*Peacock, Turquoise, Rainbow and Cottonwood Early Childhood Classes will meet at the front doors (8:45 – 9:00am) and pick up on the playground north of the building (11:45 – noon). Skiers can be picked up at Temple Har Shalom at 12:15. Pick-up details to follow for EC Plus/Prep students.
*Moose Tracks and Owl’s Nest Elementary Classes will meet at the front doors (8:30 – 8:45am). Pick-up details to follow.

If you are late on these days you can find us in the auditorium. Please call 435-649-3626 or the Temple office 435-649-2276 if you need to get in touch with us on Thursday or Friday.

December 16, Friday
Winter Celebration, “Somewhere Deep in the Woods” @ 11:00 a.m. in the Temple Har Shalom auditorium. Parking is limited so please carpool where possible. Do bring family and friends!

*Breakfast Club will meet in the lobby, 7:45 – 8:30 am in costume.
*Sunflowers and Tadpoles Toddler Classes will meet in costume at the front doors at 10:30 – 10:45 am.
*Peacock, Turquoise, Rainbow and Cottonwood Early Childhood Classes will meet in costume at the front doors at 8:45 – 9:00 am for dress rehearsal.
*Moose Tracks and Owl’s Nest Elementary Classes will meet in front of the building in costume, 8:30 – 8:45am for dress rehearsal.

Please join us at 11:00am in the auditorium. Dismissal follows the play at approximately noon.

December 19 – 30
Winter Break – NO SCHOOL

December 28, Wednesday
Happy Birthday, Carmen!

January 1
Happy New Year!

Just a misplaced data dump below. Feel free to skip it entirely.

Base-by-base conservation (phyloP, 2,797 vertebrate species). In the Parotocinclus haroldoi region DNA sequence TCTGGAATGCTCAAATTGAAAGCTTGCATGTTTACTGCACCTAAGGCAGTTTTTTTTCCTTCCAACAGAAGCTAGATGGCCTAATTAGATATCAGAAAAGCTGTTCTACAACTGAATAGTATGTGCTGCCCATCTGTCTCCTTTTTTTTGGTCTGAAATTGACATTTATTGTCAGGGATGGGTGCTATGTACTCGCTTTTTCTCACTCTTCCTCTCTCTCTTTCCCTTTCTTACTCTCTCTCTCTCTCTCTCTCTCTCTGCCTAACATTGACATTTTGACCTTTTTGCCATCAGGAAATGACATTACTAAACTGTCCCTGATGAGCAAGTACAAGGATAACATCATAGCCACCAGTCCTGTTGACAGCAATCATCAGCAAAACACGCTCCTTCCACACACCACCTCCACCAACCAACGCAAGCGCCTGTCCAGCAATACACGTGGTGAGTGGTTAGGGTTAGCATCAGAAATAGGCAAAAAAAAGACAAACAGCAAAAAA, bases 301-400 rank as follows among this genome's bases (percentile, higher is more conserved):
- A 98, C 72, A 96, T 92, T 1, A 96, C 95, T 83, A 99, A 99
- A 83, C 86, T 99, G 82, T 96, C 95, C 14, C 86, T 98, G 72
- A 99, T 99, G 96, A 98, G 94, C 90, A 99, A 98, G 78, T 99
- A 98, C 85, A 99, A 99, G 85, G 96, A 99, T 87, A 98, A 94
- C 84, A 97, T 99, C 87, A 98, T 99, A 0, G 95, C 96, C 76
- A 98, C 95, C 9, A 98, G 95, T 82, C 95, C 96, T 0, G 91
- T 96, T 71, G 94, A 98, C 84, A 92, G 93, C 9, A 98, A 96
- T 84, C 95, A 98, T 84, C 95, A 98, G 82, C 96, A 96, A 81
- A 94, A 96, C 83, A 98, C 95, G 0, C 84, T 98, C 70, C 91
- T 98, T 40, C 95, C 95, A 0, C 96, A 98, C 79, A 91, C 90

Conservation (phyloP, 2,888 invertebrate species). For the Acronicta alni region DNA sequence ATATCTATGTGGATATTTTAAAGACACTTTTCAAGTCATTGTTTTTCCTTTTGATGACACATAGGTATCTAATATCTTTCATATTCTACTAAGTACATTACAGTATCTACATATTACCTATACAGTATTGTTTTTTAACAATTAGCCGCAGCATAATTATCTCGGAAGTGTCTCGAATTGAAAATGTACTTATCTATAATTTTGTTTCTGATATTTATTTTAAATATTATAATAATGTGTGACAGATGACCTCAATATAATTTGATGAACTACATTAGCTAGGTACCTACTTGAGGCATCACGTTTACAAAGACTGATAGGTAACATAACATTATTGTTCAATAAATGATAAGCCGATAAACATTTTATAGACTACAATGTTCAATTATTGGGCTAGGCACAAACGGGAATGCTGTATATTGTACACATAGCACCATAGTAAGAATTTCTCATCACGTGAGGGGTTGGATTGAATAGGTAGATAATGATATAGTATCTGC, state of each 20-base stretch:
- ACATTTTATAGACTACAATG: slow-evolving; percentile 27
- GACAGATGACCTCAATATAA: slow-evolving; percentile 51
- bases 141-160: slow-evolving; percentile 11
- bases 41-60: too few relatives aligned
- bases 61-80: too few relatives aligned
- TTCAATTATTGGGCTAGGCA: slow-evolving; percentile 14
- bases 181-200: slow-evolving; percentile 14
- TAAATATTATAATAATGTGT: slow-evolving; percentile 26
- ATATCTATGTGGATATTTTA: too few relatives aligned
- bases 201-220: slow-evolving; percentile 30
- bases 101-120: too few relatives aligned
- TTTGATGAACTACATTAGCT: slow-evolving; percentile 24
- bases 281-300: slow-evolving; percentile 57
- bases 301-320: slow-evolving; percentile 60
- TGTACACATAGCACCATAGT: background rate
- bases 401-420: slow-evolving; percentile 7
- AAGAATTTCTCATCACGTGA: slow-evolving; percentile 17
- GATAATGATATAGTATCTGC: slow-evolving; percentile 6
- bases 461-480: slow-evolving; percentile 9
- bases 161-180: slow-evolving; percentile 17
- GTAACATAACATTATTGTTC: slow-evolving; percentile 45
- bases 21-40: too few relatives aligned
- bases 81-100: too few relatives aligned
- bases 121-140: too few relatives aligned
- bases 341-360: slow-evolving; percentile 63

January 2
School resumes

January 13
Half Day Before Holiday – NOON DISMISSAL

January 16
MLK, Jr Day – NO SCHOOL

January 27
Noon dismissal – Utah Montessori Council Conference

barholly

ag_star1SWPTSO News

Angel Trees
Our Angel Trees project benefitting Peace House is now in full swing. Please visit the tree in our lobby to select a child-crafted angel bearing a donation request. Return the angel and the item, (Peace House requests new, not used, items) unwrapped, to the tree by December 12th. All donations will be taken to Peace House to help families through the holidays. These families often arrive with no more than the pajamas on their backs and need a few things to get them started again. Thanks to Lori whistler, Ari alba and Cassie Vultaggio and their parent volunteers for organizing this project. And thank you for making the holidays a little brighter for someone in need.

24th Annual Children’s Fair
The Fair just keeps getting better every year and last summer’s downsizing project was fabulously successful. We ended up with all of the fun and most of the fund-raising and none of the city permitting headaches.  Even though we didn’t advertise, friends of Soaring Wings somehow found out and showed up in surprising numbers! This year’s Soaring Wings Fair will be held June 4th on our school grounds. Fair Chair Lina Singleton is collecting a committee and we still have some jobs left. If you would like to help please contact lina@soaringwings.org.

barholly

ag_star1School Bulletin Board

Winter Celebration
Winter holiday preparations and all the art and cooking projects, stories and songs that go along with them will be a big focus this month. This year we will present our Winter Celebration, “Somewhere Deep in the Woods” on Friday, December 16th, at 11:00 am at Temple Har Shalom, 3700 N. Brookside Ct, across from St Mary’s Catholic Church on Highway 224. All classes will meet at there for rehearsal on Thursday the 15th  (see details above). The play begins at 11:00 am on Friday. Parking is limited so please plan to carpool!